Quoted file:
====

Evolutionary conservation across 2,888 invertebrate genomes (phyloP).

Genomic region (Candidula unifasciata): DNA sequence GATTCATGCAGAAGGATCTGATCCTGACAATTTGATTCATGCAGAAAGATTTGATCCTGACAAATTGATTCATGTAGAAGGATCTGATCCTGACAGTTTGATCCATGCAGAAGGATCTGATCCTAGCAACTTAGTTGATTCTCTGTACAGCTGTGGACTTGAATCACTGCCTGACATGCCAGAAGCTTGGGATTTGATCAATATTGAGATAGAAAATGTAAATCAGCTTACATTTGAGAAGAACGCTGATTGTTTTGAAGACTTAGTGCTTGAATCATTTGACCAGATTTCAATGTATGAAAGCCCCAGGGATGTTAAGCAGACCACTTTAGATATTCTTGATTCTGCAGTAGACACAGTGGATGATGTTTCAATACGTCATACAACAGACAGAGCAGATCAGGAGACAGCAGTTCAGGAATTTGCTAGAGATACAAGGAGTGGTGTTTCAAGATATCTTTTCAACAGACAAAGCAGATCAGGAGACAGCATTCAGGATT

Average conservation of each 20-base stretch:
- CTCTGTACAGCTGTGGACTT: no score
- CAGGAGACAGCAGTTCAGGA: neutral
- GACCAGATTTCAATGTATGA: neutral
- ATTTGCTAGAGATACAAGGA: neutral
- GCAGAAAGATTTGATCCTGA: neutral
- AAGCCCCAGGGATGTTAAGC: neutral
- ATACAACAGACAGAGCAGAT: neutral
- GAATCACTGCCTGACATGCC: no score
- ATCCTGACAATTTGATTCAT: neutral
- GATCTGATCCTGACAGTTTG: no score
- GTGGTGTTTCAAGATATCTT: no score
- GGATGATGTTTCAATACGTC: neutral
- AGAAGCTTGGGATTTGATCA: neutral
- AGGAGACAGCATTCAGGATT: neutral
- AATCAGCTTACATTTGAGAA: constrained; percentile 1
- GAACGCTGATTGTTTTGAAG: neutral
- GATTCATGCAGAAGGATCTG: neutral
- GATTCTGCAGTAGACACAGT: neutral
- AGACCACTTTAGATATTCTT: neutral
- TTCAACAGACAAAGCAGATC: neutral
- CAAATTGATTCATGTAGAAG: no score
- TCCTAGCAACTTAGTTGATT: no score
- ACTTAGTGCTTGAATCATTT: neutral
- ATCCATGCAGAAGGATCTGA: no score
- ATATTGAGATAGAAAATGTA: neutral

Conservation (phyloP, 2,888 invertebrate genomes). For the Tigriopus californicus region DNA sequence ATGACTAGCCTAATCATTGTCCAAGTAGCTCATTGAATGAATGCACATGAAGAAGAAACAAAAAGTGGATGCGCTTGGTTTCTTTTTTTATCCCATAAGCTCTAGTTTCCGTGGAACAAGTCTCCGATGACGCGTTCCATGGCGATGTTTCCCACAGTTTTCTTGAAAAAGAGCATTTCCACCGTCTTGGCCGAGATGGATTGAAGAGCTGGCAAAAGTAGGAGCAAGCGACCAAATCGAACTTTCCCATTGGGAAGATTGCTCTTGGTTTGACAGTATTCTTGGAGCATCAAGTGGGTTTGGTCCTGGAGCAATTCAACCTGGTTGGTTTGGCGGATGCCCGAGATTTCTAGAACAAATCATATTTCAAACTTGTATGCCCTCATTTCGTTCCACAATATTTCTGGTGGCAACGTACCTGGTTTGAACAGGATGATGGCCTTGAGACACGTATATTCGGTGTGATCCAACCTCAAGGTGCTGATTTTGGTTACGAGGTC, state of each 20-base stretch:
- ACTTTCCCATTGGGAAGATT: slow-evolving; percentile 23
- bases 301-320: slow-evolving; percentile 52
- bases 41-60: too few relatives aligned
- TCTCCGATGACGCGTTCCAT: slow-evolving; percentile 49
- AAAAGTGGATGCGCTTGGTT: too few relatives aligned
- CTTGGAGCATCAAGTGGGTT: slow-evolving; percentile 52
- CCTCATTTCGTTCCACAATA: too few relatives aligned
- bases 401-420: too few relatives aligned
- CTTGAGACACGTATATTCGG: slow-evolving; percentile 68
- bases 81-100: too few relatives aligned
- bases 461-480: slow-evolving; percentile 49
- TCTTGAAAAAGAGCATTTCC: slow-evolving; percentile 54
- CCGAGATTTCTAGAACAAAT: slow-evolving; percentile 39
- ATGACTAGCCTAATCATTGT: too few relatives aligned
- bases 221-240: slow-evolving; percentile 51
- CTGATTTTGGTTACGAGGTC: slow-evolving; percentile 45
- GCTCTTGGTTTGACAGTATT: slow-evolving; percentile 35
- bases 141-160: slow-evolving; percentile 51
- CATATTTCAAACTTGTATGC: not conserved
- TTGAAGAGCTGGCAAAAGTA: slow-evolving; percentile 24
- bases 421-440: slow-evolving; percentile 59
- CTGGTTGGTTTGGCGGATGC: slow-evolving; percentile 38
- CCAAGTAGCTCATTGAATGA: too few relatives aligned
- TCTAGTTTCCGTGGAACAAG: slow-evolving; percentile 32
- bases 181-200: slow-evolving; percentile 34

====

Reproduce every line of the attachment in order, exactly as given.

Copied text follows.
Evolutionary conservation across 2,888 invertebrate genomes (phyloP).

Genomic region (Candidula unifasciata): DNA sequence GATTCATGCAGAAGGATCTGATCCTGACAATTTGATTCATGCAGAAAGATTTGATCCTGACAAATTGATTCATGTAGAAGGATCTGATCCTGACAGTTTGATCCATGCAGAAGGATCTGATCCTAGCAACTTAGTTGATTCTCTGTACAGCTGTGGACTTGAATCACTGCCTGACATGCCAGAAGCTTGGGATTTGATCAATATTGAGATAGAAAATGTAAATCAGCTTACATTTGAGAAGAACGCTGATTGTTTTGAAGACTTAGTGCTTGAATCATTTGACCAGATTTCAATGTATGAAAGCCCCAGGGATGTTAAGCAGACCACTTTAGATATTCTTGATTCTGCAGTAGACACAGTGGATGATGTTTCAATACGTCATACAACAGACAGAGCAGATCAGGAGACAGCAGTTCAGGAATTTGCTAGAGATACAAGGAGTGGTGTTTCAAGATATCTTTTCAACAGACAAAGCAGATCAGGAGACAGCATTCAGGATT

Average conservation of each 20-base stretch:
- CTCTGTACAGCTGTGGACTT: no score
- CAGGAGACAGCAGTTCAGGA: neutral
- GACCAGATTTCAATGTATGA: neutral
- ATTTGCTAGAGATACAAGGA: neutral
- GCAGAAAGATTTGATCCTGA: neutral
- AAGCCCCAGGGATGTTAAGC: neutral
- ATACAACAGACAGAGCAGAT: neutral
- GAATCACTGCCTGACATGCC: no score
- ATCCTGACAATTTGATTCAT: neutral
- GATCTGATCCTGACAGTTTG: no score
- GTGGTGTTTCAAGATATCTT: no score
- GGATGATGTTTCAATACGTC: neutral
- AGAAGCTTGGGATTTGATCA: neutral
- AGGAGACAGCATTCAGGATT: neutral
- AATCAGCTTACATTTGAGAA: constrained; percentile 1
- GAACGCTGATTGTTTTGAAG: neutral
- GATTCATGCAGAAGGATCTG: neutral
- GATTCTGCAGTAGACACAGT: neutral
- AGACCACTTTAGATATTCTT: neutral
- TTCAACAGACAAAGCAGATC: neutral
- CAAATTGATTCATGTAGAAG: no score
- TCCTAGCAACTTAGTTGATT: no score
- ACTTAGTGCTTGAATCATTT: neutral
- ATCCATGCAGAAGGATCTGA: no score
- ATATTGAGATAGAAAATGTA: neutral

Conservation (phyloP, 2,888 invertebrate genomes). For the Tigriopus californicus region DNA sequence ATGACTAGCCTAATCATTGTCCAAGTAGCTCATTGAATGAATGCACATGAAGAAGAAACAAAAAGTGGATGCGCTTGGTTTCTTTTTTTATCCCATAAGCTCTAGTTTCCGTGGAACAAGTCTCCGATGACGCGTTCCATGGCGATGTTTCCCACAGTTTTCTTGAAAAAGAGCATTTCCACCGTCTTGGCCGAGATGGATTGAAGAGCTGGCAAAAGTAGGAGCAAGCGACCAAATCGAACTTTCCCATTGGGAAGATTGCTCTTGGTTTGACAGTATTCTTGGAGCATCAAGTGGGTTTGGTCCTGGAGCAATTCAACCTGGTTGGTTTGGCGGATGCCCGAGATTTCTAGAACAAATCATATTTCAAACTTGTATGCCCTCATTTCGTTCCACAATATTTCTGGTGGCAACGTACCTGGTTTGAACAGGATGATGGCCTTGAGACACGTATATTCGGTGTGATCCAACCTCAAGGTGCTGATTTTGGTTACGAGGTC, state of each 20-base stretch:
- ACTTTCCCATTGGGAAGATT: slow-evolving; percentile 23
- bases 301-320: slow-evolving; percentile 52
- bases 41-60: too few relatives aligned
- TCTCCGATGACGCGTTCCAT: slow-evolving; percentile 49
- AAAAGTGGATGCGCTTGGTT: too few relatives aligned
- CTTGGAGCATCAAGTGGGTT: slow-evolving; percentile 52
- CCTCATTTCGTTCCACAATA: too few relatives aligned
- bases 401-420: too few relatives aligned
- CTTGAGACACGTATATTCGG: slow-evolving; percentile 68
- bases 81-100: too few relatives aligned
- bases 461-480: slow-evolving; percentile 49
- TCTTGAAAAAGAGCATTTCC: slow-evolving; percentile 54
- CCGAGATTTCTAGAACAAAT: slow-evolving; percentile 39
- ATGACTAGCCTAATCATTGT: too few relatives aligned
- bases 221-240: slow-evolving; percentile 51
- CTGATTTTGGTTACGAGGTC: slow-evolving; percentile 45
- GCTCTTGGTTTGACAGTATT: slow-evolving; percentile 35
- bases 141-160: slow-evolving; percentile 51
- CATATTTCAAACTTGTATGC: not conserved
- TTGAAGAGCTGGCAAAAGTA: slow-evolving; percentile 24
- bases 421-440: slow-evolving; percentile 59
- CTGGTTGGTTTGGCGGATGC: slow-evolving; percentile 38
- CCAAGTAGCTCATTGAATGA: too few relatives aligned
- TCTAGTTTCCGTGGAACAAG: slow-evolving; percentile 32
- bases 181-200: slow-evolving; percentile 34